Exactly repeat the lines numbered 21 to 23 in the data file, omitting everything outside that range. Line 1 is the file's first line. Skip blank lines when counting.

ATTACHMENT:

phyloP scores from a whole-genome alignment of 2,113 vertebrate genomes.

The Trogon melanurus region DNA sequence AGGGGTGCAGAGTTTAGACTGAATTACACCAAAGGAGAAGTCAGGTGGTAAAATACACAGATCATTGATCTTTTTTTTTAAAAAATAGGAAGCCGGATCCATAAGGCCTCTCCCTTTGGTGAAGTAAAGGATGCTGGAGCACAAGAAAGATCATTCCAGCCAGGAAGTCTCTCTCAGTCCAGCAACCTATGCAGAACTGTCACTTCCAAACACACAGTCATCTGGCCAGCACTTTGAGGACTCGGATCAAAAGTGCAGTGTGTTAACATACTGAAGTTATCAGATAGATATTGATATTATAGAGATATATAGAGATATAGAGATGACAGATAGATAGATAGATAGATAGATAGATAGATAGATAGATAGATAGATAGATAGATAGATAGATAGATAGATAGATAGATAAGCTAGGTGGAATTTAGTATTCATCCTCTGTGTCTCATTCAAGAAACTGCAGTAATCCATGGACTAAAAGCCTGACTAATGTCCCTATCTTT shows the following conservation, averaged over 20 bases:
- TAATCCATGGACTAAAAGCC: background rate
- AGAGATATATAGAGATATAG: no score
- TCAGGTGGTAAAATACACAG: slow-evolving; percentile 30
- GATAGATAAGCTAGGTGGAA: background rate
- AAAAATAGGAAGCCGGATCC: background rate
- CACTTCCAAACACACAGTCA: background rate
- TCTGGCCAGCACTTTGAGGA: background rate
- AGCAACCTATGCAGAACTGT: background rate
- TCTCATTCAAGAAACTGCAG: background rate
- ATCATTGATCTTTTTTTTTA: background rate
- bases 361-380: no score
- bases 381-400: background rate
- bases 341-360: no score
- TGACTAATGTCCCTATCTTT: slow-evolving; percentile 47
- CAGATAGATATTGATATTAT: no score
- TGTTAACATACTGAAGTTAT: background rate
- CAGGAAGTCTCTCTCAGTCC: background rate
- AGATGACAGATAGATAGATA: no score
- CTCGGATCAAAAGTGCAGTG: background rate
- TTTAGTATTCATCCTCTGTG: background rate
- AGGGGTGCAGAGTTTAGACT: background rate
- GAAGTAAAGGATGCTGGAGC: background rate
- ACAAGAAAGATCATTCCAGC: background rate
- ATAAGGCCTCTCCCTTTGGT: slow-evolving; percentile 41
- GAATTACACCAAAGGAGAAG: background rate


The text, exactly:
- CTCGGATCAAAAGTGCAGTG: background rate
- TTTAGTATTCATCCTCTGTG: background rate
- AGGGGTGCAGAGTTTAGACT: background rate